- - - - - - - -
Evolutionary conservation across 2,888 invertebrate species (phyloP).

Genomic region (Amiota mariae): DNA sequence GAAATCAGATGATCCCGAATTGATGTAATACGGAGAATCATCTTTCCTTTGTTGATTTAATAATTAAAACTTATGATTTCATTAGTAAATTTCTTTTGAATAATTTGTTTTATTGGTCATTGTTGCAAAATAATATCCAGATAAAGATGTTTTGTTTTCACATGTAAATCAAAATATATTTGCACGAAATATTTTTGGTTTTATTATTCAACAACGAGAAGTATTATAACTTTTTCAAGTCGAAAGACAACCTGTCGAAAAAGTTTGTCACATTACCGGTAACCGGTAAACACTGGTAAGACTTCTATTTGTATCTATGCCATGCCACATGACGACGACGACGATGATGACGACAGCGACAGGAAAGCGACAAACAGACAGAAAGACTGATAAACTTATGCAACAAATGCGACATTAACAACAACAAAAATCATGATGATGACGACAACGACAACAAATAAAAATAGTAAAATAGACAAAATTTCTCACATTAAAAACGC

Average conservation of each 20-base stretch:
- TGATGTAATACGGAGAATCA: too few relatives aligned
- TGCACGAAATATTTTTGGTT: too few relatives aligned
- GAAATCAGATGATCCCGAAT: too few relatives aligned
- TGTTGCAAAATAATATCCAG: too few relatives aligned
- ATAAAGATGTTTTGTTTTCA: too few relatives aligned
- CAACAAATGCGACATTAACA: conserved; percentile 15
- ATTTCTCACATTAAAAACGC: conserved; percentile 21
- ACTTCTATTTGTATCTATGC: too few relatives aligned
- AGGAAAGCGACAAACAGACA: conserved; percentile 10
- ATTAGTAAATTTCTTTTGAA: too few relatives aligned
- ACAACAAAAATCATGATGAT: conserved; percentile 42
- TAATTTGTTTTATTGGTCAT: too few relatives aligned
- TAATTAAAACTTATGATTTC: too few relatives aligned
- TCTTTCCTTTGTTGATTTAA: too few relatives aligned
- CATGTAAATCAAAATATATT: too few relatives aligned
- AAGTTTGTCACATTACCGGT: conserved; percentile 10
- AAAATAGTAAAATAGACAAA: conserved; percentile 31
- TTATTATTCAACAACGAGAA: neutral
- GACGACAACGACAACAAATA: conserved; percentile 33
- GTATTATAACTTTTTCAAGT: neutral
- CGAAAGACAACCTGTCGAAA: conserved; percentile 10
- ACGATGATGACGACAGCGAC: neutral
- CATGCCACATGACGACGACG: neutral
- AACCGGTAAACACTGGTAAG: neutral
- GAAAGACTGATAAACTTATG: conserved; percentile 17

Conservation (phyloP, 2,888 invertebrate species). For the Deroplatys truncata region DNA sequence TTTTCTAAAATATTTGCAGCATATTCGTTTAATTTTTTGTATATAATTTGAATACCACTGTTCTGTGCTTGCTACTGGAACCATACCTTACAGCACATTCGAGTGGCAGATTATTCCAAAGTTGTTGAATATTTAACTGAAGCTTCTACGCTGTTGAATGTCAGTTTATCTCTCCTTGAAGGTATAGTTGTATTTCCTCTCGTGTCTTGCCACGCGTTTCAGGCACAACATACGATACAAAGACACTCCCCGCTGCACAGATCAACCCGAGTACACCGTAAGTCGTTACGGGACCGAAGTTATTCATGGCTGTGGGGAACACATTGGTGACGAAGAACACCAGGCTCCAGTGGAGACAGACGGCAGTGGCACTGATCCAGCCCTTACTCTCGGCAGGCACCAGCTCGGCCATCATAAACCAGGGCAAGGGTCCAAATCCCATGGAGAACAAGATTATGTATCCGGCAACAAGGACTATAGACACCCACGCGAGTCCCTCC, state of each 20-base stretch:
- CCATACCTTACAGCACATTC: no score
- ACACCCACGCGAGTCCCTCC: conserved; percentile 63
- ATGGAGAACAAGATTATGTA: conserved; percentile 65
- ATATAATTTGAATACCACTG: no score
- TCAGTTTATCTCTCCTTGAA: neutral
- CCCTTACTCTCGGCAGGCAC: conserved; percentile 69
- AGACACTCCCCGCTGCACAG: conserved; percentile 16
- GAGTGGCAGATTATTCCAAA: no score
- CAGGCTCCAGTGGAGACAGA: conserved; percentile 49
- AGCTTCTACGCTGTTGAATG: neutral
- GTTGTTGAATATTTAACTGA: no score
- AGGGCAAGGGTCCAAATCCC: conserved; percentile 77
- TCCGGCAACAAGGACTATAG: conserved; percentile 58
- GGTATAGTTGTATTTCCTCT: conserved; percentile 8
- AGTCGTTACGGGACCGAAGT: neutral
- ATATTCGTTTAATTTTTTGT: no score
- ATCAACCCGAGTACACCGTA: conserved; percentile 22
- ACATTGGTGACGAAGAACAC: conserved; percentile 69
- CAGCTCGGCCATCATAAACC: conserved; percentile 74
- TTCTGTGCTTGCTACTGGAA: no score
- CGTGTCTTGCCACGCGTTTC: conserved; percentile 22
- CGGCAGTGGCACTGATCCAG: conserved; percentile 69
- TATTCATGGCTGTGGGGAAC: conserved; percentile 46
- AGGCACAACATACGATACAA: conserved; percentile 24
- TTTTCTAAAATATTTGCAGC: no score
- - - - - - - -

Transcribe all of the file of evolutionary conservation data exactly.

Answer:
Evolutionary conservation across 2,888 invertebrate species (phyloP).

Genomic region (Amiota mariae): DNA sequence GAAATCAGATGATCCCGAATTGATGTAATACGGAGAATCATCTTTCCTTTGTTGATTTAATAATTAAAACTTATGATTTCATTAGTAAATTTCTTTTGAATAATTTGTTTTATTGGTCATTGTTGCAAAATAATATCCAGATAAAGATGTTTTGTTTTCACATGTAAATCAAAATATATTTGCACGAAATATTTTTGGTTTTATTATTCAACAACGAGAAGTATTATAACTTTTTCAAGTCGAAAGACAACCTGTCGAAAAAGTTTGTCACATTACCGGTAACCGGTAAACACTGGTAAGACTTCTATTTGTATCTATGCCATGCCACATGACGACGACGACGATGATGACGACAGCGACAGGAAAGCGACAAACAGACAGAAAGACTGATAAACTTATGCAACAAATGCGACATTAACAACAACAAAAATCATGATGATGACGACAACGACAACAAATAAAAATAGTAAAATAGACAAAATTTCTCACATTAAAAACGC

Average conservation of each 20-base stretch:
- TGATGTAATACGGAGAATCA: too few relatives aligned
- TGCACGAAATATTTTTGGTT: too few relatives aligned
- GAAATCAGATGATCCCGAAT: too few relatives aligned
- TGTTGCAAAATAATATCCAG: too few relatives aligned
- ATAAAGATGTTTTGTTTTCA: too few relatives aligned
- CAACAAATGCGACATTAACA: conserved; percentile 15
- ATTTCTCACATTAAAAACGC: conserved; percentile 21
- ACTTCTATTTGTATCTATGC: too few relatives aligned
- AGGAAAGCGACAAACAGACA: conserved; percentile 10
- ATTAGTAAATTTCTTTTGAA: too few relatives aligned
- ACAACAAAAATCATGATGAT: conserved; percentile 42
- TAATTTGTTTTATTGGTCAT: too few relatives aligned
- TAATTAAAACTTATGATTTC: too few relatives aligned
- TCTTTCCTTTGTTGATTTAA: too few relatives aligned
- CATGTAAATCAAAATATATT: too few relatives aligned
- AAGTTTGTCACATTACCGGT: conserved; percentile 10
- AAAATAGTAAAATAGACAAA: conserved; percentile 31
- TTATTATTCAACAACGAGAA: neutral
- GACGACAACGACAACAAATA: conserved; percentile 33
- GTATTATAACTTTTTCAAGT: neutral
- CGAAAGACAACCTGTCGAAA: conserved; percentile 10
- ACGATGATGACGACAGCGAC: neutral
- CATGCCACATGACGACGACG: neutral
- AACCGGTAAACACTGGTAAG: neutral
- GAAAGACTGATAAACTTATG: conserved; percentile 17

Conservation (phyloP, 2,888 invertebrate species). For the Deroplatys truncata region DNA sequence TTTTCTAAAATATTTGCAGCATATTCGTTTAATTTTTTGTATATAATTTGAATACCACTGTTCTGTGCTTGCTACTGGAACCATACCTTACAGCACATTCGAGTGGCAGATTATTCCAAAGTTGTTGAATATTTAACTGAAGCTTCTACGCTGTTGAATGTCAGTTTATCTCTCCTTGAAGGTATAGTTGTATTTCCTCTCGTGTCTTGCCACGCGTTTCAGGCACAACATACGATACAAAGACACTCCCCGCTGCACAGATCAACCCGAGTACACCGTAAGTCGTTACGGGACCGAAGTTATTCATGGCTGTGGGGAACACATTGGTGACGAAGAACACCAGGCTCCAGTGGAGACAGACGGCAGTGGCACTGATCCAGCCCTTACTCTCGGCAGGCACCAGCTCGGCCATCATAAACCAGGGCAAGGGTCCAAATCCCATGGAGAACAAGATTATGTATCCGGCAACAAGGACTATAGACACCCACGCGAGTCCCTCC, state of each 20-base stretch:
- CCATACCTTACAGCACATTC: no score
- ACACCCACGCGAGTCCCTCC: conserved; percentile 63
- ATGGAGAACAAGATTATGTA: conserved; percentile 65
- ATATAATTTGAATACCACTG: no score
- TCAGTTTATCTCTCCTTGAA: neutral
- CCCTTACTCTCGGCAGGCAC: conserved; percentile 69
- AGACACTCCCCGCTGCACAG: conserved; percentile 16
- GAGTGGCAGATTATTCCAAA: no score
- CAGGCTCCAGTGGAGACAGA: conserved; percentile 49
- AGCTTCTACGCTGTTGAATG: neutral
- GTTGTTGAATATTTAACTGA: no score
- AGGGCAAGGGTCCAAATCCC: conserved; percentile 77
- TCCGGCAACAAGGACTATAG: conserved; percentile 58
- GGTATAGTTGTATTTCCTCT: conserved; percentile 8
- AGTCGTTACGGGACCGAAGT: neutral
- ATATTCGTTTAATTTTTTGT: no score
- ATCAACCCGAGTACACCGTA: conserved; percentile 22
- ACATTGGTGACGAAGAACAC: conserved; percentile 69
- CAGCTCGGCCATCATAAACC: conserved; percentile 74
- TTCTGTGCTTGCTACTGGAA: no score
- CGTGTCTTGCCACGCGTTTC: conserved; percentile 22
- CGGCAGTGGCACTGATCCAG: conserved; percentile 69
- TATTCATGGCTGTGGGGAAC: conserved; percentile 46
- AGGCACAACATACGATACAA: conserved; percentile 24
- TTTTCTAAAATATTTGCAGC: no score